February 28, 2015: Jot and tittles of which law?
Lent Day 11: What I Believe, Chapter 5
In Chapter 5 Tolstoy splits hairs over the Church’s 1600-year-old interpretation of pivotal point in Christian doctrine: Jesus support or non-support of the written Hebrew law. But the little point he disputes is one on which the entire history of the world balances and, it might be argued, its destiny depends.
Tolstoy examines the two meanings of the word “law” as it is used in the Gospels. In Tolstoy’s new found understanding, Jesus is calling people to abandon the existing law, as expressed in the Hebrew scripture, and embrace the higher law of God. The law of God is not new, is in fact eternal, and is hinted at and alluded to in the old scriptures, but it is not the law that humans have, hitherto, ever followed.
The old – or Mosaic law – is based on retribution for wrongs and protecting our rights (“i.e., “an eye for an eye, a tooth for tooth”). This very human-based approach to organizing societal order is the root of our criminal code and our systems of law enforcement and methods of punishment. The law of God, which Jesus was teaching, is based on a completely different foundation. Rather than being built on a foundation of fear of punishment, this law is built on a foundation of love, non-violence, and putting the needs of others before self.
Since the New Testament scriptures continually refer the law this and the law that, it is easy for humans to misunderstand, and even to purposefully misinterpret Jesus’ message to mean what it does not mean: that He came not to abolish the old law but to confirm it. This little point, whether Jesus meant to confirm or abolish the old law, makes a rather essential difference in what it means to be a Christian, and how we ought to live if we want to live lives of genuine truth and meaning .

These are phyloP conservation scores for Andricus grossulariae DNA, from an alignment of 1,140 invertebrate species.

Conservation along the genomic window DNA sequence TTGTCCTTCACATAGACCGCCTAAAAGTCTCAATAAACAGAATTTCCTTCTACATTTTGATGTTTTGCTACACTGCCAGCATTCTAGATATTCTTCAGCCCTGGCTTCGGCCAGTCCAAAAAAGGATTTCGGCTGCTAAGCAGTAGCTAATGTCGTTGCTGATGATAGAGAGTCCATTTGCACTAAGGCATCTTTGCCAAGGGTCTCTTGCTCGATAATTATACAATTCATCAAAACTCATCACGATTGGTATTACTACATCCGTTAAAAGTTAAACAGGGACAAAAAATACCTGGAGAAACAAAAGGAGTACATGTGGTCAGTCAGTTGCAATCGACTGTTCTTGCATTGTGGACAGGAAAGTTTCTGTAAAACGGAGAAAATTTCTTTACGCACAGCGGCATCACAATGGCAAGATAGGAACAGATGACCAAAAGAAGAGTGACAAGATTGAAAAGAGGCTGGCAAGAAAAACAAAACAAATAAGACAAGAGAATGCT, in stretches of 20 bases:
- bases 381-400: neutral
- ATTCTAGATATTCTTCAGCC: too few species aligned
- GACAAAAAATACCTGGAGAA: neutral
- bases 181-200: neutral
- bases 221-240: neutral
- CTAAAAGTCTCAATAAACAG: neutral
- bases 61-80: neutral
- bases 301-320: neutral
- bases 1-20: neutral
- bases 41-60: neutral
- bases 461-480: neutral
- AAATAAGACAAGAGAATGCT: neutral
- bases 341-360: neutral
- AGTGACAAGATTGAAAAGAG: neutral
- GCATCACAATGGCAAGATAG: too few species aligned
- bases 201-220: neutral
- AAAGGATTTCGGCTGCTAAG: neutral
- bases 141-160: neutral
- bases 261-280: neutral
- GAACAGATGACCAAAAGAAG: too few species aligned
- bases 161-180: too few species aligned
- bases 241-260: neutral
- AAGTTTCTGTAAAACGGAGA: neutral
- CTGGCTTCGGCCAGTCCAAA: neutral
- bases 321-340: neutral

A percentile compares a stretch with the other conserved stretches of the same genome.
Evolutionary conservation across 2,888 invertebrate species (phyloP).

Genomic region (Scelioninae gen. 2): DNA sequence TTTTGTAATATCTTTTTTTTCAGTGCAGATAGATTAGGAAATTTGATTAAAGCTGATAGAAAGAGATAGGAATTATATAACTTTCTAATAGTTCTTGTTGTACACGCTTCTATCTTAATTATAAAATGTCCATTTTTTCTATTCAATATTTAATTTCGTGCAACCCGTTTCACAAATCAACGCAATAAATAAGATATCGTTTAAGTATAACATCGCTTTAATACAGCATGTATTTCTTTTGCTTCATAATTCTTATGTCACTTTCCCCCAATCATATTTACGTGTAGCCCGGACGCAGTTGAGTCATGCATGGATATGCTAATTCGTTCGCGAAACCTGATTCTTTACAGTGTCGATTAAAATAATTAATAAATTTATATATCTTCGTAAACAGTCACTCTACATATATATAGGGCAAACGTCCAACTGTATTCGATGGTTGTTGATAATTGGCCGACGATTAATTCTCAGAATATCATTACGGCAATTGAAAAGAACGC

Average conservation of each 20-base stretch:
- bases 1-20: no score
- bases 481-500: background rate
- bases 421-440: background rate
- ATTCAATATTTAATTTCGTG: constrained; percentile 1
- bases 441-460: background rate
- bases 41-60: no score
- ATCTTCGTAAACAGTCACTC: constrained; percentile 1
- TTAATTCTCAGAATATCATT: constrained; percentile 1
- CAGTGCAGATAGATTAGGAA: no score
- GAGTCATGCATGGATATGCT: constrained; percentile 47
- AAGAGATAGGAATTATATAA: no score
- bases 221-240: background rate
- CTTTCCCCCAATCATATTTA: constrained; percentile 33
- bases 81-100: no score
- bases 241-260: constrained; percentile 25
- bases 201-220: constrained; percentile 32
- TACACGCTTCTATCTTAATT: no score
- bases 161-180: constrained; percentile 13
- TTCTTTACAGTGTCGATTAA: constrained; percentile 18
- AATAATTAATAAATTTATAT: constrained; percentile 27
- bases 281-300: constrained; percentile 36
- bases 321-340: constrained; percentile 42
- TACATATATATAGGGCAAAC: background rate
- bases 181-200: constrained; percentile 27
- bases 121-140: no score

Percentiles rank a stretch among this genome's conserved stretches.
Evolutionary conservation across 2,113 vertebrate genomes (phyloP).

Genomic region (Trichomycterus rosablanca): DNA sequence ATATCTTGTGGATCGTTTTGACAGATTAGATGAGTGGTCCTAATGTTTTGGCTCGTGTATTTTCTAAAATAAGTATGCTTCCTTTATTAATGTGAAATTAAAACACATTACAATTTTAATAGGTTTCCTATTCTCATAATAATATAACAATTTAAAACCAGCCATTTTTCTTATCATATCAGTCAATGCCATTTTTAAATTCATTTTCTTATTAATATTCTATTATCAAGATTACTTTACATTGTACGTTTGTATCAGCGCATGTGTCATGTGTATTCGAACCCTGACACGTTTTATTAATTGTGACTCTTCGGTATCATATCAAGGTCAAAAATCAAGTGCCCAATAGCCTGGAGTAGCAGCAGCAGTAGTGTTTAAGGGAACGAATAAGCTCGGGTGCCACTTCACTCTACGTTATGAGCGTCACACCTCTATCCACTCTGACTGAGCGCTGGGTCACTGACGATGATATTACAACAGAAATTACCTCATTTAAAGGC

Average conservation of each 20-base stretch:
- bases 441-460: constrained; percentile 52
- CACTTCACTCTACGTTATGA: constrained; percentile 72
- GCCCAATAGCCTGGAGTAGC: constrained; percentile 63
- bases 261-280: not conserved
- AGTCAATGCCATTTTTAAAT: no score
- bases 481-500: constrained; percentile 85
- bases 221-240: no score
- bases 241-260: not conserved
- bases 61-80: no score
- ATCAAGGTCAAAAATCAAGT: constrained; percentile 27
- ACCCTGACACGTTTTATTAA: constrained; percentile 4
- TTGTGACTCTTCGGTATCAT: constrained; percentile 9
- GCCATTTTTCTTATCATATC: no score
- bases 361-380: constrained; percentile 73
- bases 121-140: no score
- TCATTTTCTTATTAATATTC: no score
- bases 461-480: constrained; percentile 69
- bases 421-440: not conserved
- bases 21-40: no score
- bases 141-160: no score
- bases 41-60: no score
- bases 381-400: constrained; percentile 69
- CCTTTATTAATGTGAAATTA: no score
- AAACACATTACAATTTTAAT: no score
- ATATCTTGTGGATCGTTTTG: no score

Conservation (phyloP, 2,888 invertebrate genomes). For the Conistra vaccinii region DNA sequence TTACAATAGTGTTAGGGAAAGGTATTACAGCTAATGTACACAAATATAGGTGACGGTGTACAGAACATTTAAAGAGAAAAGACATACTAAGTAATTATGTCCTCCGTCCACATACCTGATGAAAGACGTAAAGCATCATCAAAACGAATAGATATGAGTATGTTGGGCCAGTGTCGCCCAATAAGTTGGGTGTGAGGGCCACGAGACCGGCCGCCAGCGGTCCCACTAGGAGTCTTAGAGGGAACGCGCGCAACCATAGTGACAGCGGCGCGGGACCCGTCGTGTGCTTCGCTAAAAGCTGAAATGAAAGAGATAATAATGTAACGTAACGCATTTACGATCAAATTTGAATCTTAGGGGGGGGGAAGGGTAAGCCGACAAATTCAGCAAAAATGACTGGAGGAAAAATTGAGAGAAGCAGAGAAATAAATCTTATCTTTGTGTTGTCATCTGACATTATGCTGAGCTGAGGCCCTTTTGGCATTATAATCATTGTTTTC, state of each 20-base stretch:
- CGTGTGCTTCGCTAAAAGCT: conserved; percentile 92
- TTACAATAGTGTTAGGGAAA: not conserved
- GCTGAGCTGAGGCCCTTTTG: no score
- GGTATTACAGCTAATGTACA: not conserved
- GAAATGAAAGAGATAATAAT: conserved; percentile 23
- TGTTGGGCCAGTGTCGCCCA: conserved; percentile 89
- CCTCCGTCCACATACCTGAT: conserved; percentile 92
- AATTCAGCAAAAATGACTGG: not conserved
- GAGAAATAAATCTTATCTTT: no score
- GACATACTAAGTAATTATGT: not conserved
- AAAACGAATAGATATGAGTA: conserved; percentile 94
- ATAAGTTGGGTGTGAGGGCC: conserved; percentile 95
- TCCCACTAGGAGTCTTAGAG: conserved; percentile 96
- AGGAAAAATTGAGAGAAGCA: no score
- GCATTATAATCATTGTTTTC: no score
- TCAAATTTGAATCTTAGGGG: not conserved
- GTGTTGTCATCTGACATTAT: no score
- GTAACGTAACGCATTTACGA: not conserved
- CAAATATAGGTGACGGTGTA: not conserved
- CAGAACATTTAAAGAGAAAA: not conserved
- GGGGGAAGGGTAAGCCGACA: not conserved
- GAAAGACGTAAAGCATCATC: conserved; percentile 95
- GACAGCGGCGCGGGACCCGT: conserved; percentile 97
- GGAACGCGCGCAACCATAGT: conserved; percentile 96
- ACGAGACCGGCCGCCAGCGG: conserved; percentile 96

Tolstoy focuses on the key verses in this controversy: Matthew 5:17-19. These verses, he says, always bothered him. I’m glad to know I am not the only one. The passage reads, “Do not think that I have come to destroy the law or the prophets. I have not come to destroy, but to fulfill. For truly I say to you, until heaven and earth pass, not one jot or one tittle shall in no way pass from the law, until all is fulfilled.”
Well the Church, meaning nearly all denominations, have jumped all over those words and proclaimed them as proof that Jesus was all for the Mosaic (as written) law. But wait just a minute! says Tolstoy. Does is not give you pause that Jesus, who is all about forgiveness of sin, who stopped the stoning of a woman, who broke the rules of the Sabbath, who tells people to take the moat out their own eye before judging the specks in other peoples’ eyes, should suddenly be okay with all the bizarre and harsh laws of the Old Testament: stoning, killing disobedient children, poking out eyes, etc.? Something, says Tolstoy, is wrong with this picture.
Can we resolve this disturbing inconsistency? Tolstoy says yes. Once we see this verse in its correct interpretation, once we identify the error, the puzzle pieces fall will into place and the inconsistency will disappear. Next: Tolstoy explains the error.
(TO BE CONTINUED)